Congestion cost
The cost to a market participant who uses a congested path.
Congestion management
The process of allocating electric transmission capacity, or setting a price for use of that capacity, when congestion occurs.
An entity that uses electricity or natural gas for its own needs (synonymous with an end user).
Control area operator
The entity that performs system operations in a specific region, also called a system operator.
Cooperative (co-op)
A not-for-profit utility owned by its customers (often called members).
Core customers
Gas residential and small commercial customers who lack alternatives to gas service.
See pipe corrosion.
Cost-of-capital proceeding
The regulatory process that sets the authorized return on debt and return on equity for a utility company. The authorized returns are used in the ratemaking process for the utility.
Cost-of-service regulation
A regulatory methodology that allows utilities to charge rates designed to collect revenues equivalent to their cost of service plus a reasonable rate of return on their capital investments.
Cost of service (COS)
The total amount of money including return on invested capital, operation and maintenance costs, administrative costs, taxes, and depreciation expense required to provide a utility service.
One of the participants in a contract.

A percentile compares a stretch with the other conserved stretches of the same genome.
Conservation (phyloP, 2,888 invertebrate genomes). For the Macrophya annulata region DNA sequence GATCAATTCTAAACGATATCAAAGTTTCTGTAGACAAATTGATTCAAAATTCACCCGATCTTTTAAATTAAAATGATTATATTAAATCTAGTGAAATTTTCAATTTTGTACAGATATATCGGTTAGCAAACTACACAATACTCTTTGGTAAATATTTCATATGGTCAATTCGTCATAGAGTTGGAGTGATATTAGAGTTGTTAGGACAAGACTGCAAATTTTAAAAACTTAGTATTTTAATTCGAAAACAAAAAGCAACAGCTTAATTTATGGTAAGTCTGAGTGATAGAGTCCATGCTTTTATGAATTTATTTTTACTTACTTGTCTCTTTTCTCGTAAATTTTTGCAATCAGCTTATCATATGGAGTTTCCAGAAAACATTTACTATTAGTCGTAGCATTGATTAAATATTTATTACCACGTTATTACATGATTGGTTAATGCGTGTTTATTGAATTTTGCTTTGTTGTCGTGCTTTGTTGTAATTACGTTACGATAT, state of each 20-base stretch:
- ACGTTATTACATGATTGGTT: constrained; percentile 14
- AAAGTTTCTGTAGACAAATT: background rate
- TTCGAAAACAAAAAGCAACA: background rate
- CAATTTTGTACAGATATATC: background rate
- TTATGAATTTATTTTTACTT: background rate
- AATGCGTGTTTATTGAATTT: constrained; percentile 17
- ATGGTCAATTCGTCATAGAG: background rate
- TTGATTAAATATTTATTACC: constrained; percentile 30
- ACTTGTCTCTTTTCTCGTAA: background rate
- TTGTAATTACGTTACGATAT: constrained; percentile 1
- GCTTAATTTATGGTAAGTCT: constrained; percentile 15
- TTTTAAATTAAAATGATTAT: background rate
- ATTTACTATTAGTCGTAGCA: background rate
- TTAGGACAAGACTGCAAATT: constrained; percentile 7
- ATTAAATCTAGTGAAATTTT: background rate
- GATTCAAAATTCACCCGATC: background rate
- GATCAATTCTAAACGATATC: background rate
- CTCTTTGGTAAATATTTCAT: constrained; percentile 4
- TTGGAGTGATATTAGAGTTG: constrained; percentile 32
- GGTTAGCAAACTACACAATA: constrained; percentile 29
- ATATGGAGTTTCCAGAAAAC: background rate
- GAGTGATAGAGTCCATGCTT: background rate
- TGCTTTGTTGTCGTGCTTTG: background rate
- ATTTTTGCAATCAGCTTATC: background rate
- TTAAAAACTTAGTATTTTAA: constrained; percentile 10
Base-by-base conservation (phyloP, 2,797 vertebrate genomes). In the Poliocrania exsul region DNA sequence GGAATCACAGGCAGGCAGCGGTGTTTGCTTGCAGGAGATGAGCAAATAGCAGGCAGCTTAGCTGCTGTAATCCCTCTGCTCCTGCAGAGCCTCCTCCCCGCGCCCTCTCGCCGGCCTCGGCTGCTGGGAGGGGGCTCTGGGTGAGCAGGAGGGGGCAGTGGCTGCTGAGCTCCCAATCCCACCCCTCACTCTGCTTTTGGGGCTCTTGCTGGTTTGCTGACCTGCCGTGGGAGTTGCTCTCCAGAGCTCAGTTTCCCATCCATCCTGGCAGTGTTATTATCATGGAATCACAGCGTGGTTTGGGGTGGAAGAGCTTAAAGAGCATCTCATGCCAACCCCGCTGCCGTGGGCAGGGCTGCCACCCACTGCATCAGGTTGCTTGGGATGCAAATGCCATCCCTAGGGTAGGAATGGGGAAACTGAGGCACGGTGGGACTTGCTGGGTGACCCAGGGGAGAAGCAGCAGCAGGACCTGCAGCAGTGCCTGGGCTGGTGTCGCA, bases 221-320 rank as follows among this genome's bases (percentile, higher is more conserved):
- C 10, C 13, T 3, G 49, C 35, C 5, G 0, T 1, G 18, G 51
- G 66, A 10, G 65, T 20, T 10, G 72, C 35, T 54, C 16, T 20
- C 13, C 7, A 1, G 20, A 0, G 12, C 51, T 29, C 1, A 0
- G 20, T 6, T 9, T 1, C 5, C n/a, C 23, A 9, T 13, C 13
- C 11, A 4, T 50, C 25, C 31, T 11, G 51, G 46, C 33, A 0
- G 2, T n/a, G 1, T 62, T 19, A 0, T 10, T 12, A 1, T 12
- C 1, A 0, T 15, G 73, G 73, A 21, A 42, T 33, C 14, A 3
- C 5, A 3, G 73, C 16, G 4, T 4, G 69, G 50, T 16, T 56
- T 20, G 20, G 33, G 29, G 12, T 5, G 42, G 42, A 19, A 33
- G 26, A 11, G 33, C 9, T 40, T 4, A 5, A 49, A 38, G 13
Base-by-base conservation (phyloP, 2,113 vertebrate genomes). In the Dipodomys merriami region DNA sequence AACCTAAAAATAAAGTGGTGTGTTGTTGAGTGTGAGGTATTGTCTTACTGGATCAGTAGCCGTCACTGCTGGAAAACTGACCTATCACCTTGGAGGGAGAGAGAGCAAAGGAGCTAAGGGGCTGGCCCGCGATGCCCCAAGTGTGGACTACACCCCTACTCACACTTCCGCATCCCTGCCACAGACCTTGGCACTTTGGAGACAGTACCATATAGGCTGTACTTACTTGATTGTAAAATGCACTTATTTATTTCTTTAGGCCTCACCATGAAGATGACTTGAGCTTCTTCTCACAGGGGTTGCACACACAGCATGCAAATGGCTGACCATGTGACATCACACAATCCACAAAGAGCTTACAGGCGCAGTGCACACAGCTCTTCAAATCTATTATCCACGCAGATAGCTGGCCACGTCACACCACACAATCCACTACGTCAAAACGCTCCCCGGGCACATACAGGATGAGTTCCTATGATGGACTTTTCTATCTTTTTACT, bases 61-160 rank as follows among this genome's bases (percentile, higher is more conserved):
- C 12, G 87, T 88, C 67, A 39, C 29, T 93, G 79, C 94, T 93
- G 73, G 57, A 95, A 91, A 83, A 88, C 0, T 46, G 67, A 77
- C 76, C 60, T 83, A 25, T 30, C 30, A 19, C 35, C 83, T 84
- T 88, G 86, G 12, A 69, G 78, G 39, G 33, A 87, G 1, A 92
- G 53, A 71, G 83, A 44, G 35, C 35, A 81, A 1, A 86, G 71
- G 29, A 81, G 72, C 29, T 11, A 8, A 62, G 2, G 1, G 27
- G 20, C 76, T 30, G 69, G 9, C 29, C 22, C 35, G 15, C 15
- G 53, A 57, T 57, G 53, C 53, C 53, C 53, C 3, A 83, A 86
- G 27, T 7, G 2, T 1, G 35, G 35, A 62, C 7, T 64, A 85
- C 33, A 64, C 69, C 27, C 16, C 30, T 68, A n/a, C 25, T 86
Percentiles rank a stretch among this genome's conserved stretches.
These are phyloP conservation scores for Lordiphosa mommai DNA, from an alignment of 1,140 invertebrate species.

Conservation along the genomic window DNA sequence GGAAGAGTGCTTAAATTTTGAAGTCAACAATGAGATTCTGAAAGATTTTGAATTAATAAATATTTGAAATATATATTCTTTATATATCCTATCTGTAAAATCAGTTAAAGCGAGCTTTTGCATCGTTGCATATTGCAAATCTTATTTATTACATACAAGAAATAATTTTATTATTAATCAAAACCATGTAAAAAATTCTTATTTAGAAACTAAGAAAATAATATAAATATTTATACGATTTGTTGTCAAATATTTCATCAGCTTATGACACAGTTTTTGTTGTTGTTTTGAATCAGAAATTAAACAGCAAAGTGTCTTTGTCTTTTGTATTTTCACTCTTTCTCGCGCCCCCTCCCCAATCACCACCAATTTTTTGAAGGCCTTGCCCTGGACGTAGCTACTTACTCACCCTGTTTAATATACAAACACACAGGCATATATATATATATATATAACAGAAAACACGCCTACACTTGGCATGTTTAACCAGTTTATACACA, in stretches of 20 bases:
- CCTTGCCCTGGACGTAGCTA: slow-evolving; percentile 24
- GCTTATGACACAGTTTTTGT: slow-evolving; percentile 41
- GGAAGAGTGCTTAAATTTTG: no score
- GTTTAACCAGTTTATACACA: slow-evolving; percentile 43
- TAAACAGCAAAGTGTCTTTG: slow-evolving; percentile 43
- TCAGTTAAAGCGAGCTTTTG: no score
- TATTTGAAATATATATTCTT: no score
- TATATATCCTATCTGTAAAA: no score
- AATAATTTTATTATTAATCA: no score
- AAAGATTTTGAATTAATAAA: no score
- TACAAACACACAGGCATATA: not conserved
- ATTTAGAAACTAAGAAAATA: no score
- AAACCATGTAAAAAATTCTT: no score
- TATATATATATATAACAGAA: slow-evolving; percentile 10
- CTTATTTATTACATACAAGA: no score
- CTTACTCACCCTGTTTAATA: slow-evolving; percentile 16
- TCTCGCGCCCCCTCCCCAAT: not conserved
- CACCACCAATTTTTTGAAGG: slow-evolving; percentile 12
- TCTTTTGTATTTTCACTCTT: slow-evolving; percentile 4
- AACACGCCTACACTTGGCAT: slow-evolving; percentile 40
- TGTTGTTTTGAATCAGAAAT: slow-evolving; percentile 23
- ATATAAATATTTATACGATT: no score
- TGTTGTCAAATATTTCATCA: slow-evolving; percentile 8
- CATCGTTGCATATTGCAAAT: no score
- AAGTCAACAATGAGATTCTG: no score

An evaluation of a customer's or trading partner's ability to financially perform its contractual obligations.
Critical peak period
A period of high wholesale market prices or system reliability concerns associated with high demand, generation outages, and/or transmission constraints.
Critical peak pricing (CPP)
A rate and/or price structure designed to encourage reduced consumption during periods of high wholesale market prices or system contingencies by imposing a pre-specified high rate or price for a limited number of days or hours.
Cryogenic storage
Storage of a gas such as methane or hydrogen in which the gas is cooled until it liquefies, thereby reducing its volume and making it easier to transport and store.
Cubic foot (Cf)
A common gas volume measurement. The amount of gas required to fill a volume of one cubic foot under stated conditions of temperature, pressure, and water vapor.
The rate of flow of electrons through a conductor commonly measured in amperes (amps).
Current transformer (CT)
A device used in metering that allows inexpensive meters to measure large amounts of electricity. A CT reduces the current flowing to the meter by a specific ratio so the meter is not exposed to the larger amount of current actually moving in the electrical system.
Curtailable rates
Electric or gas rates that offer a discounted price in return for the consumer agreeing to curtail loads upon request by the utility given certain specified conditions.
Cutting gas service to customers when supply is not sufficient to meet demand.
Cutting a scheduled electric transmission service when line capacity is not sufficient to carry the scheduled flow.
Cutting scheduled deliveries to the grid from a power plant due to system physical conditions or cutting supply to a customer due to system physical conditions.
Curtailment service provider (CSP)
An entity that aggregates customers willing to participate in demand response programs or markets.
Cushion gas
A volume of gas that must always be present in a storage field to maintain adequate pressure to cycle gas.
Customer charge
A fixed monthly amount paid by a customer regardless of actual demand or consumption.
Customer choice
The ability of an end-use customer to choose its gas or electricity supplier.